A voice in the crowd
Arash heard the closing whistle of the rocket, his insides
telling him that it was close
By Babak Morvarid
March 28, 2000
Arash pulled against the pull of the gathering and stepped into his
room. He closed the door as he turned on the lights and stood there silently.
He had lived here perhaps even before he could separate it from other places,
but mostly, it was an ordinary room. The ceiling was higher than most and
the window had a nice view of the trees over the short wall where the cats
walked. His bed was there, and the desk that he rarely used -- unless the
house was full, as now. The posters were of far away things and places,
of motorcycle races and soccer heroes and so on. There was a poster of
a movie he loved. The letters were in English and he could read them better
than his friends could. It was a boy's room.
Arash moved toward the desk and sat on the chair. He opened the dreaded
book and looked inside. He had done this many times before and the results
had always pleased everyone. But tonight, it was a struggle. "Shoot!"
he said, knowing it sounded strange to talk to himself. Do it, he thought.
He looked again and began reading.
As he was about to read, the power went out. This happened often in
Tehran, especially when there was an Iraqi air raid. The planes would come
and the alarm would sound. Then the lights went out, the alarm sounding
loud and louder.
In the beginning no one knew what to do. They used to run to the basement.
They were told to go there and put tapes on the windows, especially tall
ones, to prevent injury from shattering glass. They were told not to use
flashlights and stop if they were driving on the roads and take cover.
It was best to cover their heads with their hands while kneeling. Well,
that was in the beginning. People became comfortable in these matters,
as in all others. Everyone slowly stopped going to their basements and
only became annoyed at the power outages. They had flashlights and kerosene
lanterns to turn on. They taped the windows only to avoid a clean up.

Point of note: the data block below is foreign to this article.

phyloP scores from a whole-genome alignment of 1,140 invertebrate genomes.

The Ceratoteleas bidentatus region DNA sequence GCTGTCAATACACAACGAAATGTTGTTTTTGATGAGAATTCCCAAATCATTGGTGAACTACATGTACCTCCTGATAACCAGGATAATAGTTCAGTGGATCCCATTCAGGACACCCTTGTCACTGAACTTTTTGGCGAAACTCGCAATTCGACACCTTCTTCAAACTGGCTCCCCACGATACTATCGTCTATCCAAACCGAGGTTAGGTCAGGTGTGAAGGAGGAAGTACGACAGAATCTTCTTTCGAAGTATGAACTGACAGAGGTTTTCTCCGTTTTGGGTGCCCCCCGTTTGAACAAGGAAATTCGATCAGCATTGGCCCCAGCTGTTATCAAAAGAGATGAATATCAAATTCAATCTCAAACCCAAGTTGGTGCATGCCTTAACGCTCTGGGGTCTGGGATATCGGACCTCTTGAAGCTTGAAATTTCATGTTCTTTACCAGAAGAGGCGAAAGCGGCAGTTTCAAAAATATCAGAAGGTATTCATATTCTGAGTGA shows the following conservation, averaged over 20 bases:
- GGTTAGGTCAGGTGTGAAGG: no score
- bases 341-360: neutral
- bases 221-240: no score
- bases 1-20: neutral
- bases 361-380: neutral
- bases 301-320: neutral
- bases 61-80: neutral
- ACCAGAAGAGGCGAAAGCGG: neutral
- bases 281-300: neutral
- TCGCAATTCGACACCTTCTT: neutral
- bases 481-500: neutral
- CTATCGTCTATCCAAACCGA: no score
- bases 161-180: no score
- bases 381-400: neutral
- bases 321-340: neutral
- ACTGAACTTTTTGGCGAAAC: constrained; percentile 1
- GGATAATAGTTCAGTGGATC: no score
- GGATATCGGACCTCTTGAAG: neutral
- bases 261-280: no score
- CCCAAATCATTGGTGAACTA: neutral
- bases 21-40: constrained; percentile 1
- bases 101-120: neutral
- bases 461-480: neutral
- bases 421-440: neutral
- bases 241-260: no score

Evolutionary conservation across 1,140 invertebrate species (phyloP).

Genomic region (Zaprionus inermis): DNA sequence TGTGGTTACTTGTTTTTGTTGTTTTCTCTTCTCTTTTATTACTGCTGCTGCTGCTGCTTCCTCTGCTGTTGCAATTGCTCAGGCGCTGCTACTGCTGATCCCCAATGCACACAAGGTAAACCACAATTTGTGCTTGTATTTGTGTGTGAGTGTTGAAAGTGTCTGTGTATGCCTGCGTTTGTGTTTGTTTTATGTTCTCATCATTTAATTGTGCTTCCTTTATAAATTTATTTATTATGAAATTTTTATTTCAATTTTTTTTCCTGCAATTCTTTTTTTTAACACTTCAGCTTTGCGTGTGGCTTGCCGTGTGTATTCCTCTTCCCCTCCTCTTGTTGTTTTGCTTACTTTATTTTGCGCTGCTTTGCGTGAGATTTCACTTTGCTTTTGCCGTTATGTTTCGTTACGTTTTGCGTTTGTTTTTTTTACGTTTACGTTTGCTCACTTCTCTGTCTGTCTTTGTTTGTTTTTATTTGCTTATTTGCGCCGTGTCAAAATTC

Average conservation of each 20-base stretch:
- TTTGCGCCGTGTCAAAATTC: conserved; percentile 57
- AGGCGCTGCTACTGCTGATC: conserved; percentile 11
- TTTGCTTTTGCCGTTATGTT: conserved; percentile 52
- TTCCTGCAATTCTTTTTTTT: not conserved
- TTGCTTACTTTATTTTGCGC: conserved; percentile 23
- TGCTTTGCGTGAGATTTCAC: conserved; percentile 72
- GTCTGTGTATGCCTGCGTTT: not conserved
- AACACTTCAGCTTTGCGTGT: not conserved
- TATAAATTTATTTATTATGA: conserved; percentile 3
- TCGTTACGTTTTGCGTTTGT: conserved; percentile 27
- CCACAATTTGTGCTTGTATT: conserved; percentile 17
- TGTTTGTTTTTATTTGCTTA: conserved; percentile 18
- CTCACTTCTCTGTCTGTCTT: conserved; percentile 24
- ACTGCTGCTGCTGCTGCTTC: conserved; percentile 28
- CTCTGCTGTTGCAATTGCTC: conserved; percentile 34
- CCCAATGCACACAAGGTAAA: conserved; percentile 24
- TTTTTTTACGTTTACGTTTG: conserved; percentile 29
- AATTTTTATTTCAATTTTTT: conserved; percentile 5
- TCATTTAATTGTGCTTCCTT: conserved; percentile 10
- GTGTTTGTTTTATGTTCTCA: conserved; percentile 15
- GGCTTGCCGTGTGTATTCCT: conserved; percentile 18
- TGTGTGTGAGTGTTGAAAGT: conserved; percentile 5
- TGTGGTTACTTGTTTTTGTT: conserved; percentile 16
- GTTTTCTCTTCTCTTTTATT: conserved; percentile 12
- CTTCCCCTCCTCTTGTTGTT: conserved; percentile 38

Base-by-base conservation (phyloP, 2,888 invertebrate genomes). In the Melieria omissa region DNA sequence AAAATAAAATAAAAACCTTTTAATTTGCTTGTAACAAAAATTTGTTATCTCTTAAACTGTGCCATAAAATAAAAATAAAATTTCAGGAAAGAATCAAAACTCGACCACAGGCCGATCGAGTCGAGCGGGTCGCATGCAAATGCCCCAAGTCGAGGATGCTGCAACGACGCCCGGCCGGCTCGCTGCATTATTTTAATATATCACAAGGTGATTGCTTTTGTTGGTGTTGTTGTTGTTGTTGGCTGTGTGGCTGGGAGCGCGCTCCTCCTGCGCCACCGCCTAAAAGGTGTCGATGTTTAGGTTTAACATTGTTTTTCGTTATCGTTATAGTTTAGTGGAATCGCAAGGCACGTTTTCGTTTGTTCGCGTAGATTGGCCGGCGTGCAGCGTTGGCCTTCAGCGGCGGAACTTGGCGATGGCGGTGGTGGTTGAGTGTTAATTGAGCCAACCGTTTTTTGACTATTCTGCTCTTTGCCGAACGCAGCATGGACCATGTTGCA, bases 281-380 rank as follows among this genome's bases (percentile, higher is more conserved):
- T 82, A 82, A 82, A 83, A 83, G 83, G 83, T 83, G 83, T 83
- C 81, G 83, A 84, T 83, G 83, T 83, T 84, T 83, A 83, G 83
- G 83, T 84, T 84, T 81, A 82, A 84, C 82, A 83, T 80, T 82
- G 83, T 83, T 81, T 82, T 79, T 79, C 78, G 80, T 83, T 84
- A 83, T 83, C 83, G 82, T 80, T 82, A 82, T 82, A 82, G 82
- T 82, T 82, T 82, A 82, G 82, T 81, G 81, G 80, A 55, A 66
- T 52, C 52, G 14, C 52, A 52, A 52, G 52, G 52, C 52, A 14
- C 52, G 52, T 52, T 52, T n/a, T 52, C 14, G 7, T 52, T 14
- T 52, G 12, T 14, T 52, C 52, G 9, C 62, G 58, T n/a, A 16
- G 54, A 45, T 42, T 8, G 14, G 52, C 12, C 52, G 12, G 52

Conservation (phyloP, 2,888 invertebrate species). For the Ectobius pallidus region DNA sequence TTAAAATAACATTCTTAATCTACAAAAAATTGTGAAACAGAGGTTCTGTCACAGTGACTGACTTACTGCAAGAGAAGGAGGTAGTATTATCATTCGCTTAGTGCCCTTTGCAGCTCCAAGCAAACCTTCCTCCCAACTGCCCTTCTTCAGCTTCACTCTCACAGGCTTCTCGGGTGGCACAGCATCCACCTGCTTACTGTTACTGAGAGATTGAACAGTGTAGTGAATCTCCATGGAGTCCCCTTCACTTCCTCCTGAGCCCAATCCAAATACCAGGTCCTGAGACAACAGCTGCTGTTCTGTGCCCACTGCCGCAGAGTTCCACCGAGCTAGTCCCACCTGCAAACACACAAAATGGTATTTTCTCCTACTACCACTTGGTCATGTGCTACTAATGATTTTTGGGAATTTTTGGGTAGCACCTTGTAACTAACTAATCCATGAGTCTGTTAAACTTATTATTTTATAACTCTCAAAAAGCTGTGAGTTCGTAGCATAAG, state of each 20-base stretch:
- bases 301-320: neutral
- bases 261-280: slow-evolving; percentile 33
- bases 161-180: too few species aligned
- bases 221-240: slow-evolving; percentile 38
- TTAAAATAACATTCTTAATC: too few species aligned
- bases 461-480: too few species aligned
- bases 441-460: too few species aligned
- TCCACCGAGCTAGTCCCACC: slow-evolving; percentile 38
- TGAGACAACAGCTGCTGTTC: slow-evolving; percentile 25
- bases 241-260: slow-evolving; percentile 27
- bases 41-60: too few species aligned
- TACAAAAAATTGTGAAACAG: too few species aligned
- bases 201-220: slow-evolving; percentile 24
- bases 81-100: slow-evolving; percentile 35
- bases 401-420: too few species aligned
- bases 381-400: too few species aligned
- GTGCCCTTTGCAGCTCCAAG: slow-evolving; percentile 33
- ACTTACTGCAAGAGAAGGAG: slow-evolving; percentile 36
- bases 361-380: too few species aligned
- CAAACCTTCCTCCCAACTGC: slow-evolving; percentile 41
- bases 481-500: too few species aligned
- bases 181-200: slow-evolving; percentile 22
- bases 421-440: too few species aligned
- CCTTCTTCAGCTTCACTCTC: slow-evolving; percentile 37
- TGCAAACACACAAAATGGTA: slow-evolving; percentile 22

Arash's neighbor's father used to become very nervous in the beginning.
"Give me a Valium, doctor!" he would ask Arash's dad, sweating
and shaking in the hand holding a cigarette. "It would be better for
it to hit us," he would say. "Yes sir. Otherwise, this way, I
will lose my mind!" He made everyone nervous.
But that was in the beginning. The same man, began to love counting
the bombs as they hit the ground, shaking it with their explosions. He
became obsessed. He would silence everyone so he would not lose count of
the total. Then he would listen to the fire of the anti-aircraft guns moving,
fanning the sky, crisp and deadly. "The sounds are different,"
he would say with confidence. "You see the difference? Can you hear
the difference?" he would ask us. "Sure, the difference is clear,"
he would answer himself. He liked to catch the government report in a lie
as to the total number of bombs.
One month, the attacks had become more frequent, up to one a day in
some weeks. The planes weren't coming. There was no anti-aircraft fire.
They were sending rockets now.
On that sunny day the snow was shinning off the ground with a glare.
It had been snowing. It was the first sunny winter's day in a long time.
The clouds were visible, moving in slowly past the mountains to the north.
But for now, it was beautiful and on a Friday, the people were outdoors,
enjoying it. Arash was home with his family when the alarm sounded for
less than a minute and then stopped. There was a silence and then a long
whistling noise getting louder and louder. The rockets would hiss on their